The aging of our societies is one of the greatest success stories of the 20th century. More than three decades have been added to the lives of hundreds of millions of people over the last hundred years. This is an accomplishment well worth celebrating; but we must also bear in mind that with increased longevity come significant long-term economic consequences — and that many societies are aging at a record speed.

Last year, the OECD warned that the world was aging at an unprecedented rate and that this could slow global annual economic growth from an average of 3.6 percent this decade to about 2.4 percent from 2050 to 2060. OECD countries in particular will be hit by a double demographic shock. Not only will their societies be rapidly aging; diminishing income gaps between rich countries and emerging economies are likely to slow immigration flows, shrinking the workforce by 20 percent in the eurozone and 15 percent in the United States.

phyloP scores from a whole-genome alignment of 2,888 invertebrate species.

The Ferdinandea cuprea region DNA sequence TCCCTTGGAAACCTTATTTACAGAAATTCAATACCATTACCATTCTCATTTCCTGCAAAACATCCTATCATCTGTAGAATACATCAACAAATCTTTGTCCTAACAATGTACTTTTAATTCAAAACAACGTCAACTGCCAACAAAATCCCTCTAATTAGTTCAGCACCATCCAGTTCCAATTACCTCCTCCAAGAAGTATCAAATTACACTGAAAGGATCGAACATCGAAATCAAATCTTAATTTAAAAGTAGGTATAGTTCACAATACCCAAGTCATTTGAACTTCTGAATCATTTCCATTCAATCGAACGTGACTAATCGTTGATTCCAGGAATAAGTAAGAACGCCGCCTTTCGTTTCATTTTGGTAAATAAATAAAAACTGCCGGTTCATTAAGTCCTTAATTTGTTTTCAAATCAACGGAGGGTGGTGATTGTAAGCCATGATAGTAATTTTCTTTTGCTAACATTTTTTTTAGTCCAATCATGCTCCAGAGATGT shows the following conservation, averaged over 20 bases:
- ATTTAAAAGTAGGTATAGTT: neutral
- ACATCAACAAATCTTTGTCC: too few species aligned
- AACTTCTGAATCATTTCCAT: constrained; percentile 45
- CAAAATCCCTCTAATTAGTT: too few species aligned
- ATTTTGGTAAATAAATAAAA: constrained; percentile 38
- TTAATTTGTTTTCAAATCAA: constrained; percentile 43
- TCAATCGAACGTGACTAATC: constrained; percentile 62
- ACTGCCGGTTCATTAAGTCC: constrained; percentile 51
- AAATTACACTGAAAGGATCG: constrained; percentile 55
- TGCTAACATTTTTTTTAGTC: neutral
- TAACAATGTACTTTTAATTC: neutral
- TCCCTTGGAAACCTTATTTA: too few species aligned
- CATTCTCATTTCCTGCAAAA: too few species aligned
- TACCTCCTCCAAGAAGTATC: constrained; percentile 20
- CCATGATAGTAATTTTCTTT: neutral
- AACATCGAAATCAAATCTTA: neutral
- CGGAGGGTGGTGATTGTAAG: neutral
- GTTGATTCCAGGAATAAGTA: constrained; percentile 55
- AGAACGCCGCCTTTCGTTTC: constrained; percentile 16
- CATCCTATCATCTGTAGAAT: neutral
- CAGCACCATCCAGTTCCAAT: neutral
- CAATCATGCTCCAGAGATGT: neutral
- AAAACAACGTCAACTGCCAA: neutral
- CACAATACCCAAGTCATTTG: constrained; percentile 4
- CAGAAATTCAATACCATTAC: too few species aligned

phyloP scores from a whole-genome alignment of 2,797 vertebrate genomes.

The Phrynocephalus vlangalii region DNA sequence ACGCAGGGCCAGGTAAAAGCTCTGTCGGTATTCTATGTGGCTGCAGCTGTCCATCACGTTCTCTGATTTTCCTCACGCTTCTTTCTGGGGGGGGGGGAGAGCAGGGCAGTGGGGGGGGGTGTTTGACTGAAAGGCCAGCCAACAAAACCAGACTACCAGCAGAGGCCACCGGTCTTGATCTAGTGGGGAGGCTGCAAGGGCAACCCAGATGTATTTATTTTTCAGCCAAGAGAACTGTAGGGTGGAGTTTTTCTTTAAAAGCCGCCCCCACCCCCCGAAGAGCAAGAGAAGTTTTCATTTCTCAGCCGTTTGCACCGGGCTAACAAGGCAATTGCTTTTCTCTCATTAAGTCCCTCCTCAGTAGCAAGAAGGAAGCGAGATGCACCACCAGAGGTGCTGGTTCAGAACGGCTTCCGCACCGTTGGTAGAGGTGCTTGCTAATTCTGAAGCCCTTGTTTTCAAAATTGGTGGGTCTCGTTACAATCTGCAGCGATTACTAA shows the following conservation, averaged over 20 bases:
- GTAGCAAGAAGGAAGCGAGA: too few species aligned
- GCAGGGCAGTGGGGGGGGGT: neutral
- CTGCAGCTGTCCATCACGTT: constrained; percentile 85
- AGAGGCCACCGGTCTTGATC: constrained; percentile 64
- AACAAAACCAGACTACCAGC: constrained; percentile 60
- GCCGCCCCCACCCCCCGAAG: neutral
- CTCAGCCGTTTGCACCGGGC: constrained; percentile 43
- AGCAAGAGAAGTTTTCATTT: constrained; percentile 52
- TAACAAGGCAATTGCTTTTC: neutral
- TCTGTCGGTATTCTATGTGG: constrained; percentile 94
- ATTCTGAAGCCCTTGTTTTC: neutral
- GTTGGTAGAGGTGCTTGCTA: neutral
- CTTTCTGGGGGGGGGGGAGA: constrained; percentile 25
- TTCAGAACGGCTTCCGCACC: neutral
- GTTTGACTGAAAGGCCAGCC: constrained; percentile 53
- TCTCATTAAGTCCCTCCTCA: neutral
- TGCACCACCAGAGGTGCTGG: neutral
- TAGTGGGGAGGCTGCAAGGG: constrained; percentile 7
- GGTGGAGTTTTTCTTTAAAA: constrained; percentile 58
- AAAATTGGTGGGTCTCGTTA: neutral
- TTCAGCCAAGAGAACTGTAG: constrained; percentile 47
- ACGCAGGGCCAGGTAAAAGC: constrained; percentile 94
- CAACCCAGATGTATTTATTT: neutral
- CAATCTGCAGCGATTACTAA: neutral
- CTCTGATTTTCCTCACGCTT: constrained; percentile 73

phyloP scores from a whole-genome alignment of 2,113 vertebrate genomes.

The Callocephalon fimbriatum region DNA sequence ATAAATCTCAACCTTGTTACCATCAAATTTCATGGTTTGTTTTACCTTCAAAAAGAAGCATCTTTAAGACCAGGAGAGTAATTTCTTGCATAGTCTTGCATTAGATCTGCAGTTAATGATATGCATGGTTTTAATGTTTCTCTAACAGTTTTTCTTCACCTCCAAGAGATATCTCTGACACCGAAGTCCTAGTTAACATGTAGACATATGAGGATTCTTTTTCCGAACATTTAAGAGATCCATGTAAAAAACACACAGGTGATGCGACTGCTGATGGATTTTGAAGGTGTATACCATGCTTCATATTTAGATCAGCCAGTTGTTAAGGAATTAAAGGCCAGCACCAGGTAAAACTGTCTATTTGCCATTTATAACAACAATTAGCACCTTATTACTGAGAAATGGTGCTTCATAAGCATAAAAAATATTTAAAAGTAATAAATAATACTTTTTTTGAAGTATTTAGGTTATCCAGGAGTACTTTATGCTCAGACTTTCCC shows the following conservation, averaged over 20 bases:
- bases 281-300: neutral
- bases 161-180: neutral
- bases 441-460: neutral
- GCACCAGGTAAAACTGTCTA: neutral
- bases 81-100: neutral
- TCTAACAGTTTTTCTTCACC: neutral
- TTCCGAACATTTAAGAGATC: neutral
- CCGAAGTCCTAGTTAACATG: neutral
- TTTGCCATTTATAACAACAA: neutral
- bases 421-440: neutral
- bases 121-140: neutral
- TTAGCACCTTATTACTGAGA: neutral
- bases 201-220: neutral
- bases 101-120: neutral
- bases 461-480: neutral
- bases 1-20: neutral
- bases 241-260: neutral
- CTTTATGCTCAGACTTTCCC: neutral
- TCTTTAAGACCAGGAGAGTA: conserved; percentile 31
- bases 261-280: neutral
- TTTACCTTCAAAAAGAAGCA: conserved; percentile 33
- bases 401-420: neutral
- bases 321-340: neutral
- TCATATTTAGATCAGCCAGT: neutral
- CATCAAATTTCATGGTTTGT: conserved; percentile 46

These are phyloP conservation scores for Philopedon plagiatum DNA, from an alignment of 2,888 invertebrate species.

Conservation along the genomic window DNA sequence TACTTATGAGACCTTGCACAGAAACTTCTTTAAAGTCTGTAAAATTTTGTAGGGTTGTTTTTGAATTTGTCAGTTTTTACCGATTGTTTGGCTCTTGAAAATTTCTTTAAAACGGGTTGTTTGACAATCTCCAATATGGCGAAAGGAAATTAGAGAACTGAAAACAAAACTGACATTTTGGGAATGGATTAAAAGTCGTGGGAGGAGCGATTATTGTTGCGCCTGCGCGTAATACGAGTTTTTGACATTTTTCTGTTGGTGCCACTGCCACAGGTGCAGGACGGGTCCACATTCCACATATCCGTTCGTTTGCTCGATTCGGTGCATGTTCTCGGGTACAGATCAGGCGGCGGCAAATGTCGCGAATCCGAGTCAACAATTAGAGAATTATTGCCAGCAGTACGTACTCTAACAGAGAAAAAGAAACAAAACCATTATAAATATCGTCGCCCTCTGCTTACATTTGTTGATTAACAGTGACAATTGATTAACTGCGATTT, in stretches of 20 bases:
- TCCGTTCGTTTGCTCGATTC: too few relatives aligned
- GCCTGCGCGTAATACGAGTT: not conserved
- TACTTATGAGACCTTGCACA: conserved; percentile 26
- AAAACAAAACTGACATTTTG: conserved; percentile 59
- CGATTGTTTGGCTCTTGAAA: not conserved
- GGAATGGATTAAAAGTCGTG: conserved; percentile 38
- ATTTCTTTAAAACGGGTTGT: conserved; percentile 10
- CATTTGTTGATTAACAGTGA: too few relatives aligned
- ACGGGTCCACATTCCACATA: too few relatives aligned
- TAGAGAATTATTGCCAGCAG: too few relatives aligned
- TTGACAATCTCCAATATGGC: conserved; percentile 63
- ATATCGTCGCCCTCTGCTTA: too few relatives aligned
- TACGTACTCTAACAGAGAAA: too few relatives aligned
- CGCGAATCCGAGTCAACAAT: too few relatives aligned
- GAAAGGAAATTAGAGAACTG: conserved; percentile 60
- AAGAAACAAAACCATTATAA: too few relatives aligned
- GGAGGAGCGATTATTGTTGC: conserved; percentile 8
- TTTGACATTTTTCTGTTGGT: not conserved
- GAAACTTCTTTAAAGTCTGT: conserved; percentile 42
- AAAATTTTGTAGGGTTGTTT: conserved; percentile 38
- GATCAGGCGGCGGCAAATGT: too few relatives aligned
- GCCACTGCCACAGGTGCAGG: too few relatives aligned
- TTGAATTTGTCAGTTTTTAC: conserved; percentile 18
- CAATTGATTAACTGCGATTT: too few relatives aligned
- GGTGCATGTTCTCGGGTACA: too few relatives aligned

Demographic researchers divide countries into four categories, according to the share of the over-65 population: young (less than 7 percent aged 65 or over), aging (7-13 percent), aged (14-20 percent), and super-aged (more than 21 percent). Today, just three countries — Germany (21 percent), Italy (22 percent), and Japan (26 percent) — qualify as super-aged societies. In the next five years, they are expected to be joined by Bulgaria, Finland, Greece and Portugal. In the following decade, Europe will continue to age, with another 17 countries, including Austria, France, Sweden, and the United Kingdom, expected to become super-aged, along with Canada, Cuba and South Korea.